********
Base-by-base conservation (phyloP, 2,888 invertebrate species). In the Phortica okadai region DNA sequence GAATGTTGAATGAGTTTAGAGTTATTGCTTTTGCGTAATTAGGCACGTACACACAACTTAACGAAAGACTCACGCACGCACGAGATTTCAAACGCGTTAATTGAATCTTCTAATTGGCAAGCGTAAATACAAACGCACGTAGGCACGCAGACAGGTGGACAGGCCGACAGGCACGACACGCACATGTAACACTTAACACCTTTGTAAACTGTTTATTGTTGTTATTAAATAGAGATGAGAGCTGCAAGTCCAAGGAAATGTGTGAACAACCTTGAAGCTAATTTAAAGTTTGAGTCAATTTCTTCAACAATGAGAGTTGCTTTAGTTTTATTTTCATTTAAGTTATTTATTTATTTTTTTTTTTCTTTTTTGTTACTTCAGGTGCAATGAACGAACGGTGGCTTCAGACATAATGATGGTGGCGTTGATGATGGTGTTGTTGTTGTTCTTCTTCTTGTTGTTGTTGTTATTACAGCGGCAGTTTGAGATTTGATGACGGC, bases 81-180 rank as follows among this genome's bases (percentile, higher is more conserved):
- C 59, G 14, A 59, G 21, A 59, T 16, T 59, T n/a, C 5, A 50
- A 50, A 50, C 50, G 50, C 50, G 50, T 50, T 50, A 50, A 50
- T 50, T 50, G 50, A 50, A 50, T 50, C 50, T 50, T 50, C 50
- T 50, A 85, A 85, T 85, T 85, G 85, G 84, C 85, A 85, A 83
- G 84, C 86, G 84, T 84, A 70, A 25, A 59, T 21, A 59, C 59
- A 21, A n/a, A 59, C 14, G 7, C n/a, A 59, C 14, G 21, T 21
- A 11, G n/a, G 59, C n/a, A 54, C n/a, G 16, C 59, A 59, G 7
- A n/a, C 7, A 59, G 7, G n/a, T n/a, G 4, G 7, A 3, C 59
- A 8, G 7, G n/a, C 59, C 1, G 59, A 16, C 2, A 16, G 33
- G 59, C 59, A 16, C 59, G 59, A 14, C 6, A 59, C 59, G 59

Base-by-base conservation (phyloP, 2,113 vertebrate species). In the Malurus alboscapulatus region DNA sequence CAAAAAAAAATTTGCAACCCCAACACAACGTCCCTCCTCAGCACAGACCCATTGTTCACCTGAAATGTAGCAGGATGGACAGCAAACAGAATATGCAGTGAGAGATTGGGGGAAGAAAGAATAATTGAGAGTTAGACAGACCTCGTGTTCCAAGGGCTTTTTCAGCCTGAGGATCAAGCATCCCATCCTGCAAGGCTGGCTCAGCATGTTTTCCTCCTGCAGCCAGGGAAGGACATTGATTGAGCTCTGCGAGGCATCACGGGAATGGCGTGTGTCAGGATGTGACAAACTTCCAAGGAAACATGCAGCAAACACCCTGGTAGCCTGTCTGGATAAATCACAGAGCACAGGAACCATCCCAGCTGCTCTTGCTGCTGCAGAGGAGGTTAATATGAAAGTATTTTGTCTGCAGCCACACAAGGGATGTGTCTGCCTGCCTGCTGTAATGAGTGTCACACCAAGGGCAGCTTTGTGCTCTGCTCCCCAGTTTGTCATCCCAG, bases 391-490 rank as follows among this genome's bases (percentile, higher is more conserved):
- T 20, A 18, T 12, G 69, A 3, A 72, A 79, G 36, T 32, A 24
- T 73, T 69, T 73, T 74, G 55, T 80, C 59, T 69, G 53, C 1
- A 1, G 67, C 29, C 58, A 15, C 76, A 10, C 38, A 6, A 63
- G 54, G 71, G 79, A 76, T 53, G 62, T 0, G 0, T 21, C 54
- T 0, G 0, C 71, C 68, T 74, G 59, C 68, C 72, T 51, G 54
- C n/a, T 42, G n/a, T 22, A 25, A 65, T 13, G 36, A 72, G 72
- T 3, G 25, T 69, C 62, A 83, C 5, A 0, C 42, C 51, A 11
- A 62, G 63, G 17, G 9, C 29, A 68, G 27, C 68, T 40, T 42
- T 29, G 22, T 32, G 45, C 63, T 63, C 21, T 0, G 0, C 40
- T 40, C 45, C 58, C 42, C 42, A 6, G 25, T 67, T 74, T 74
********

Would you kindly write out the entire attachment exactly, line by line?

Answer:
Base-by-base conservation (phyloP, 2,888 invertebrate species). In the Phortica okadai region DNA sequence GAATGTTGAATGAGTTTAGAGTTATTGCTTTTGCGTAATTAGGCACGTACACACAACTTAACGAAAGACTCACGCACGCACGAGATTTCAAACGCGTTAATTGAATCTTCTAATTGGCAAGCGTAAATACAAACGCACGTAGGCACGCAGACAGGTGGACAGGCCGACAGGCACGACACGCACATGTAACACTTAACACCTTTGTAAACTGTTTATTGTTGTTATTAAATAGAGATGAGAGCTGCAAGTCCAAGGAAATGTGTGAACAACCTTGAAGCTAATTTAAAGTTTGAGTCAATTTCTTCAACAATGAGAGTTGCTTTAGTTTTATTTTCATTTAAGTTATTTATTTATTTTTTTTTTTCTTTTTTGTTACTTCAGGTGCAATGAACGAACGGTGGCTTCAGACATAATGATGGTGGCGTTGATGATGGTGTTGTTGTTGTTCTTCTTCTTGTTGTTGTTGTTATTACAGCGGCAGTTTGAGATTTGATGACGGC, bases 81-180 rank as follows among this genome's bases (percentile, higher is more conserved):
- C 59, G 14, A 59, G 21, A 59, T 16, T 59, T n/a, C 5, A 50
- A 50, A 50, C 50, G 50, C 50, G 50, T 50, T 50, A 50, A 50
- T 50, T 50, G 50, A 50, A 50, T 50, C 50, T 50, T 50, C 50
- T 50, A 85, A 85, T 85, T 85, G 85, G 84, C 85, A 85, A 83
- G 84, C 86, G 84, T 84, A 70, A 25, A 59, T 21, A 59, C 59
- A 21, A n/a, A 59, C 14, G 7, C n/a, A 59, C 14, G 21, T 21
- A 11, G n/a, G 59, C n/a, A 54, C n/a, G 16, C 59, A 59, G 7
- A n/a, C 7, A 59, G 7, G n/a, T n/a, G 4, G 7, A 3, C 59
- A 8, G 7, G n/a, C 59, C 1, G 59, A 16, C 2, A 16, G 33
- G 59, C 59, A 16, C 59, G 59, A 14, C 6, A 59, C 59, G 59

Base-by-base conservation (phyloP, 2,113 vertebrate species). In the Malurus alboscapulatus region DNA sequence CAAAAAAAAATTTGCAACCCCAACACAACGTCCCTCCTCAGCACAGACCCATTGTTCACCTGAAATGTAGCAGGATGGACAGCAAACAGAATATGCAGTGAGAGATTGGGGGAAGAAAGAATAATTGAGAGTTAGACAGACCTCGTGTTCCAAGGGCTTTTTCAGCCTGAGGATCAAGCATCCCATCCTGCAAGGCTGGCTCAGCATGTTTTCCTCCTGCAGCCAGGGAAGGACATTGATTGAGCTCTGCGAGGCATCACGGGAATGGCGTGTGTCAGGATGTGACAAACTTCCAAGGAAACATGCAGCAAACACCCTGGTAGCCTGTCTGGATAAATCACAGAGCACAGGAACCATCCCAGCTGCTCTTGCTGCTGCAGAGGAGGTTAATATGAAAGTATTTTGTCTGCAGCCACACAAGGGATGTGTCTGCCTGCCTGCTGTAATGAGTGTCACACCAAGGGCAGCTTTGTGCTCTGCTCCCCAGTTTGTCATCCCAG, bases 391-490 rank as follows among this genome's bases (percentile, higher is more conserved):
- T 20, A 18, T 12, G 69, A 3, A 72, A 79, G 36, T 32, A 24
- T 73, T 69, T 73, T 74, G 55, T 80, C 59, T 69, G 53, C 1
- A 1, G 67, C 29, C 58, A 15, C 76, A 10, C 38, A 6, A 63
- G 54, G 71, G 79, A 76, T 53, G 62, T 0, G 0, T 21, C 54
- T 0, G 0, C 71, C 68, T 74, G 59, C 68, C 72, T 51, G 54
- C n/a, T 42, G n/a, T 22, A 25, A 65, T 13, G 36, A 72, G 72
- T 3, G 25, T 69, C 62, A 83, C 5, A 0, C 42, C 51, A 11
- A 62, G 63, G 17, G 9, C 29, A 68, G 27, C 68, T 40, T 42
- T 29, G 22, T 32, G 45, C 63, T 63, C 21, T 0, G 0, C 40
- T 40, C 45, C 58, C 42, C 42, A 6, G 25, T 67, T 74, T 74